Whereas in other countries, radio has been made obsolete by the coming in of the information age alone, in Zimbabwe its death has been accelerated by the poor programming and its partisan use for spreading tired propaganda. Poor programming has meant that the ZBC has not been responsive to people’s needs. Glaring examples are the recent failure to broadcast the on-going Twenty20 triangular series and the Castle Lager Premier Soccer League. Instead, the national broadcaster has never failed to carry tired propaganda music and grainy film footage glorifying a past everyone wishes to forget because it has become a millstone around our necks.
But the writing is on the wall, literally. The satellite dishes that now ubiquitously sit on the walls and roofs of even the humblest dwellings round the country show that the generality of our people have moved on from ZBC. The ministry may deny this but it is a universal truth that people have sought and found alternative sources of information and entertainment.
Through the satellite dishes people are able to access television programmes of their choice beamed from all over the world. Most of the countries from which these programmes are beamed have done better than us in terms of democratic advancement hence their influence on the thinking of Zimbabwean viewers is immense. If the Ministry of Media, Information and Publicity believes that by keeping ZBC backward they are denying Zimbabweans information on how other countries are being run and how the information age has influenced how people wish to be ruled, it is grossly mistaken.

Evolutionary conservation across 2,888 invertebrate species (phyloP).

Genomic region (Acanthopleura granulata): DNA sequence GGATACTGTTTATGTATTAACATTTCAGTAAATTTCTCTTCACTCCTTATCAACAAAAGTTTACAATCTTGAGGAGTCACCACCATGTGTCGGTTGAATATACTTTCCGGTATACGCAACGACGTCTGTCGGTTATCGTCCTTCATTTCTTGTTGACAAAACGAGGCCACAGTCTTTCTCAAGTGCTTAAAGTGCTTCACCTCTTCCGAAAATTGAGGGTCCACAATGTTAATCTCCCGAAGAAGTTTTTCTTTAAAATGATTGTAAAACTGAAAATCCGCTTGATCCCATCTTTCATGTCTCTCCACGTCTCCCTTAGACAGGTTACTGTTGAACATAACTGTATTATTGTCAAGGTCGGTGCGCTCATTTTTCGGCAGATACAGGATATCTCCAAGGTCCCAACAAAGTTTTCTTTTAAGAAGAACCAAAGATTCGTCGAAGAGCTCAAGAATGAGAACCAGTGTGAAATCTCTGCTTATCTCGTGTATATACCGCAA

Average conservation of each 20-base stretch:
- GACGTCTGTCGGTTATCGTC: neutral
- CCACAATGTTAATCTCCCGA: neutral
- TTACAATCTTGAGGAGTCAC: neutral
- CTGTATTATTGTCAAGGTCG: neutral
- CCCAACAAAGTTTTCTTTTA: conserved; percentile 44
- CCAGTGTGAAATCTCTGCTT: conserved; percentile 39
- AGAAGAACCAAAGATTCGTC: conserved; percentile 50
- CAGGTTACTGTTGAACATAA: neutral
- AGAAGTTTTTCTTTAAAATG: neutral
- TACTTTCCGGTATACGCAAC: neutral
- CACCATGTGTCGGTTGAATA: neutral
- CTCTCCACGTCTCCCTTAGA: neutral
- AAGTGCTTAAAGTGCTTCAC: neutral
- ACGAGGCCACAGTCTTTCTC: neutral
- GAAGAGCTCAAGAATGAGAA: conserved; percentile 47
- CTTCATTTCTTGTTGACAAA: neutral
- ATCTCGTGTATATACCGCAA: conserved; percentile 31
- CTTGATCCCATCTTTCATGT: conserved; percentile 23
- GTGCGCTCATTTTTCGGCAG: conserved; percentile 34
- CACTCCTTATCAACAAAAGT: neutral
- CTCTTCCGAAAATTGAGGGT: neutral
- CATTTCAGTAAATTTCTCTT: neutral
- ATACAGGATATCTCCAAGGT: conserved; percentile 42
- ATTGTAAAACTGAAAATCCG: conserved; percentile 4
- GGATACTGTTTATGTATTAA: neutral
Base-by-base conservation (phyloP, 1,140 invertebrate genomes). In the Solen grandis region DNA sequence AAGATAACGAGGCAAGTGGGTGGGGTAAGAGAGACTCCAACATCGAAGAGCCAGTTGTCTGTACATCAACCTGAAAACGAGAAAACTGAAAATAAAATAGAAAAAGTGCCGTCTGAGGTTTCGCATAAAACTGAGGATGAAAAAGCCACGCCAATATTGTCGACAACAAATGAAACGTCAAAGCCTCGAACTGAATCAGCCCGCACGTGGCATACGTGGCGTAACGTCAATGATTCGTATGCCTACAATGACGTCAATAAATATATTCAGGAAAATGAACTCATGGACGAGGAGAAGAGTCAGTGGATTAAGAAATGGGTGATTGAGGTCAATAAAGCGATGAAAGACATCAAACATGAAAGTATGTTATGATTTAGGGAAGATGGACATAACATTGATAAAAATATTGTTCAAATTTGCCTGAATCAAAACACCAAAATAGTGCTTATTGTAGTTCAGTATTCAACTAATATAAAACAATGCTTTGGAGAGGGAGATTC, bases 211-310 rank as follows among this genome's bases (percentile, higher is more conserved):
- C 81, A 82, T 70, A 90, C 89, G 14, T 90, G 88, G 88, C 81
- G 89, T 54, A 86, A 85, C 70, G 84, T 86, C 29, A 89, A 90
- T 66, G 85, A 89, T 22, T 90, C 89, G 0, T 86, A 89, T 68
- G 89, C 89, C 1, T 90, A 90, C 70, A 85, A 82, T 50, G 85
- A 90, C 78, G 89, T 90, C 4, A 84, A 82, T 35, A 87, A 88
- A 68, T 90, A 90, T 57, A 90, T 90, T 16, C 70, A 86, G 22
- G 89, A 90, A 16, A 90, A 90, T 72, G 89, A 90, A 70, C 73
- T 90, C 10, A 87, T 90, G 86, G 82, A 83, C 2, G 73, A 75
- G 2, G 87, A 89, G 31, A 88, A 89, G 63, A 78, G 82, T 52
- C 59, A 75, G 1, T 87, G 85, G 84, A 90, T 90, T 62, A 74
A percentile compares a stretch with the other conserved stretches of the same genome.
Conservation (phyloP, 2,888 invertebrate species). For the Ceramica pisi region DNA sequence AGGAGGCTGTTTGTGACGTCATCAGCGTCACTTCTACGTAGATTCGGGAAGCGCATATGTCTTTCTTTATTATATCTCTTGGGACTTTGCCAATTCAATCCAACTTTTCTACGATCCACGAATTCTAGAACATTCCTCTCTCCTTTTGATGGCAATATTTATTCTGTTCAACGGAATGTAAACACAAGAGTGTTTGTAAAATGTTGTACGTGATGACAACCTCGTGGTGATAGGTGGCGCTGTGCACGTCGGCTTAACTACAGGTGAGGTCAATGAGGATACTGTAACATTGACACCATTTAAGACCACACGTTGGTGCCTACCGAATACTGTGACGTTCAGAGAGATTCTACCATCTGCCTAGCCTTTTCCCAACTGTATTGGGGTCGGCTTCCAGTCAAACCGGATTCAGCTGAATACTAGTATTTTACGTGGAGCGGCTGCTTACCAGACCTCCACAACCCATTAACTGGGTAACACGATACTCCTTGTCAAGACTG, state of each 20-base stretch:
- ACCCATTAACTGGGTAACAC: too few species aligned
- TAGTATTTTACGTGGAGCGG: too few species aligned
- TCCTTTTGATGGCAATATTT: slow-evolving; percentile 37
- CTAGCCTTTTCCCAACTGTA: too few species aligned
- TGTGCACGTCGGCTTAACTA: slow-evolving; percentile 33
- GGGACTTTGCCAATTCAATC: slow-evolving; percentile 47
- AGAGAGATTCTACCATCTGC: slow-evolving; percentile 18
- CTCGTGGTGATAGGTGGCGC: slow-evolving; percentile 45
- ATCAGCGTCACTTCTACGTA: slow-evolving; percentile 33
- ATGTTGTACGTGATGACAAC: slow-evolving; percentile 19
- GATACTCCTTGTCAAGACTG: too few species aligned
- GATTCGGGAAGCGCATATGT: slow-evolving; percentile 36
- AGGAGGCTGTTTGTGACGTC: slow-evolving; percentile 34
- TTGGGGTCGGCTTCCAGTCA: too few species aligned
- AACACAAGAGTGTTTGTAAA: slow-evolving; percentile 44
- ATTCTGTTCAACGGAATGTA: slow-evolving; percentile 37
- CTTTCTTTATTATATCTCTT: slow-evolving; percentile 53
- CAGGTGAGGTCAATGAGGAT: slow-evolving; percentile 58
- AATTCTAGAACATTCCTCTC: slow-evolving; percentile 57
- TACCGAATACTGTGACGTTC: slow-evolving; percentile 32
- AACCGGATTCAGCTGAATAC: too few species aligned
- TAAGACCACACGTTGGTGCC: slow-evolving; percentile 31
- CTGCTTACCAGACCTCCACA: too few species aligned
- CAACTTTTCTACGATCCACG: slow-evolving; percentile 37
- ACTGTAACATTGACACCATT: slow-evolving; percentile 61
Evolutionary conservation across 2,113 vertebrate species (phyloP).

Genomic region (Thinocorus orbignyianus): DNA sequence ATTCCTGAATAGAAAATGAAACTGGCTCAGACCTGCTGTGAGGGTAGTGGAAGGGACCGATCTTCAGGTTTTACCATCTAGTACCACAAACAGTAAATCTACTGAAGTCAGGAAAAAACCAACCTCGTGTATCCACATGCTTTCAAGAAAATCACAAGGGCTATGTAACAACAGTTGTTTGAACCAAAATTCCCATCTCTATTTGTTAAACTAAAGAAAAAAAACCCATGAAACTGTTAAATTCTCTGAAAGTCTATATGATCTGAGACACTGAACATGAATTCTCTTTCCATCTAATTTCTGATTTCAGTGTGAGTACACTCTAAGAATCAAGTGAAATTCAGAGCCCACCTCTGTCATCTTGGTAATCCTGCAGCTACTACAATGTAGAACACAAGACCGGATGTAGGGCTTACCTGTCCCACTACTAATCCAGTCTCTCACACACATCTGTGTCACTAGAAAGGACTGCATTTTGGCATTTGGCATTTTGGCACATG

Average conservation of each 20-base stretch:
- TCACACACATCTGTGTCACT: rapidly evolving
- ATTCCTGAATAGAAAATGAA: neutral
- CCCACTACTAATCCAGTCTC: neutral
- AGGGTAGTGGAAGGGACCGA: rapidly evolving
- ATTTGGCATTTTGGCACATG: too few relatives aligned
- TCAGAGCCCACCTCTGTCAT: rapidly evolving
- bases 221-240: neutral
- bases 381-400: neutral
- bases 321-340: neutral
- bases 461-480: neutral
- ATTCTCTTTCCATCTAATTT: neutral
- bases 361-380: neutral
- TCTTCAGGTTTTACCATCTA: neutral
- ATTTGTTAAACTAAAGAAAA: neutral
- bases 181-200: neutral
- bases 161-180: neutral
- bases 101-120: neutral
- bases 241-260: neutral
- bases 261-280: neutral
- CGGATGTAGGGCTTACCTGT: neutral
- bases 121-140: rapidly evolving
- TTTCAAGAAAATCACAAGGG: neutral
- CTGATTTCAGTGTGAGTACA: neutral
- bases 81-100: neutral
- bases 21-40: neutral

Satellite television is hardly the only source of information and entertainment Zimbabweans have migrated to. It’s not an overstatement that almost every household in the country now has access to a mobile phone; this includes rural households. It’s also important to note that most phones used by youths in urban areas are what are called smartphones. These transmit written messages, voice and video; users can send each other information backed by photographs and videos. This means faster access to information and news.
Even the simple cellular phone can be used through its messaging system to send information and news and also to entertain at very little or no cost. Through a platform such as WhatsApp, users can send information across the world for literally nothing.
Governments can try to control this movement of information but new technologies are constantly being thrown onto the market to circumvent this.
The Zimbabwe government’s paranoia which has driven it to refuse to open up the airwaves by licensing independent players in radio and television becomes laughable in the face of the new technological advances.
The Zanu PF side of government thinks that it can turn back the information age and keep the populace in the dark age of ZBC radio and television so as to stem the democratic movement which they fear might lead to North African-style uprising that led to the fall of autocratic regimes. If such uprisings have to happen in Zimbabwe they will despite the shutting up of the airwaves because information has become a spirit that can no longer be restricted within certain boundaries.
In the near future, this side of government may have a rude awakening when no one needs radio licences anymore.